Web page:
• References
  • 16. Environmental applications of luminescent metal nanoclusters
  • Abstract
  • 16.1 Introduction
  • 16.2 pH sensing
  • 16.3 Heavy metal ion detection
  • 16.4 Inorganic anion detection
  • 16.5 Nitroaromatic explosives detection
  • 16.6 Other pollutants
  • 16.7 Conclusion and future challenges
  • References
  • 17. Therapeutic applications of metal nanoclusters
  • Abstract
  • 17.1 Introduction
  • 17.2 Potentials of metal nanoclusters in therapeutics
  • 17.3 Monitoring ROS using fluorescent AuNCs
  • 17.4 Protection of protein by nanoclusters from UVC radiation
  • 17.5 Toxicity of metal nanoclusters
  • 17.6 Conclusion and future prospects of metal nanoclusters in therapies
  • References
  • 18. Stimuli-responsive metal nanoclusters for targeted drug and gene delivery and their biomedical applications
  • Abstract
  • 18.1 Introduction
  • 18.2 Stimuli-responsive nanocarriers for targeted drug delivery
  • 18.3 Stimuli-responsive nanocarriers for various biomedical applications
  • 18.4 Conclusions and future perspectives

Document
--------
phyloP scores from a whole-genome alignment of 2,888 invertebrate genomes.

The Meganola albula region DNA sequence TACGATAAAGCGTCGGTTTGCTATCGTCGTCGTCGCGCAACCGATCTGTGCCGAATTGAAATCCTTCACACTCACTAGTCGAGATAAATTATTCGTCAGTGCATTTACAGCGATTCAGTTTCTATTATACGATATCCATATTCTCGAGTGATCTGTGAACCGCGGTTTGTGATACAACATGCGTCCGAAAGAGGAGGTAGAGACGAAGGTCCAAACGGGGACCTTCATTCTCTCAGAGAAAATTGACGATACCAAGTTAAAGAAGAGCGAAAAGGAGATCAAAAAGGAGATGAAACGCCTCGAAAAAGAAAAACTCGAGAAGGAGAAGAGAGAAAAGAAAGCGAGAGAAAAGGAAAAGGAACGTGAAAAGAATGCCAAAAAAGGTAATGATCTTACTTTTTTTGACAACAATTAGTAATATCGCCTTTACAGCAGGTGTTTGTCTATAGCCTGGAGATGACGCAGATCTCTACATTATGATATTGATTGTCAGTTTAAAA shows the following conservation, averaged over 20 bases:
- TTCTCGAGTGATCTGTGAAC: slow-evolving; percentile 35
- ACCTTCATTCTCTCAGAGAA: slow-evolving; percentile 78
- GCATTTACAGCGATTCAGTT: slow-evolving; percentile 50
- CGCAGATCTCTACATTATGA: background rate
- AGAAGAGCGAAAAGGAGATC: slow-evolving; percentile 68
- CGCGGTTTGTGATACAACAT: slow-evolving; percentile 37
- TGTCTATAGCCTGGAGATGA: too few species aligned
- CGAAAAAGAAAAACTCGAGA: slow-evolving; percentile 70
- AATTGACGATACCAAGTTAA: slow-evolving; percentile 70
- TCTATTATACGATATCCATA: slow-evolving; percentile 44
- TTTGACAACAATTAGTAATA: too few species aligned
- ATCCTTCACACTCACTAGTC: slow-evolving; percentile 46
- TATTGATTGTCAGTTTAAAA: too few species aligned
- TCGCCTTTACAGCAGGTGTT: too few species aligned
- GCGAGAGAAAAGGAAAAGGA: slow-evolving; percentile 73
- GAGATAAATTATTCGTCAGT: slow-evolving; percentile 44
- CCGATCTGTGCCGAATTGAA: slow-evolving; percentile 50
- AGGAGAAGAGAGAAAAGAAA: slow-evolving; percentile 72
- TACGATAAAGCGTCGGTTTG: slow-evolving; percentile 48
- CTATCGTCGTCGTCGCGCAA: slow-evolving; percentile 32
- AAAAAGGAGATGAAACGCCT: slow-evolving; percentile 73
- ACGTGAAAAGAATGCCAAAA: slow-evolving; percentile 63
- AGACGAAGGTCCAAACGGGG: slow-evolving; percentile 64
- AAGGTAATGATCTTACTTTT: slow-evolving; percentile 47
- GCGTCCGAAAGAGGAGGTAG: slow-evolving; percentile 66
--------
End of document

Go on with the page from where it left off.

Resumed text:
• References
  • 19. Antimicrobial properties of metal nanoclusters
  • Abstract
  • 19.1 Introduction
  • 19.2 Antibacterial activity of metal nanoclusters
  • 19.3 Design of antimicrobial metal nanoclusters
  • 19.4 Metal nanocluster-based antibacterial hybrid
  • 19.5 Antibacterial mechanisms
  • 19.6 Conclusion and future perspective
  • References
  • 20. Metal nanoclusters as photosensitizers
  • Abstract
  • 20.1 Introduction
  • 20.2 Photosensitizer for therapy
  • 20.3 Photosensitization in solar cells
  • 20.4 Conclusion and future perspective
  • References
  • 21. Metal nanoclusters for catalytic applications: synthesis and characterization
  • Abstract
  • 21.1 Introduction
  • 21.2 Catalytic applications of metal nanoclusters
  • 21.3 Conclusion and future perspectives
  • References
  • 22. Metal nanoclusters for energy storage applications
  • Abstract
  • 22.1 Introduction
  • 22.2 Solar cells
  • 22.3 Metal nanoclusters for battery and supercapacitors application
  • 22.4 Conclusion and perspectives
  • Acknowledgments
  • References
  • 23. Bioavailability, biodistribution, and toxicity of fluorescent metal nanoclusters
  • Abstract
  • 23.1 Introduction
  • 23.2 Metallic nanoclusters’ bioavailability
  • 23.3 Metallic nanoclusters’ biodistribution
  • 23.4 Metallic nanoclusters’ toxicity
  • 23.5 Conclusion and future perspective
  • References
  • 24. Luminescent Metal Nanoclusters: Summary and future outlook
  • Abstract
  • Summary and future outlook
  • Index

Product details

  • No. of pages: 726
  • Language: English
  • Copyright: © Woodhead Publishing 2022
  • Published: June 28, 2022
  • Imprint: Woodhead Publishing
  • Paperback ISBN: 9780323886574
  • eBook ISBN: 9780323886413

About the Editors

Sabu Thomas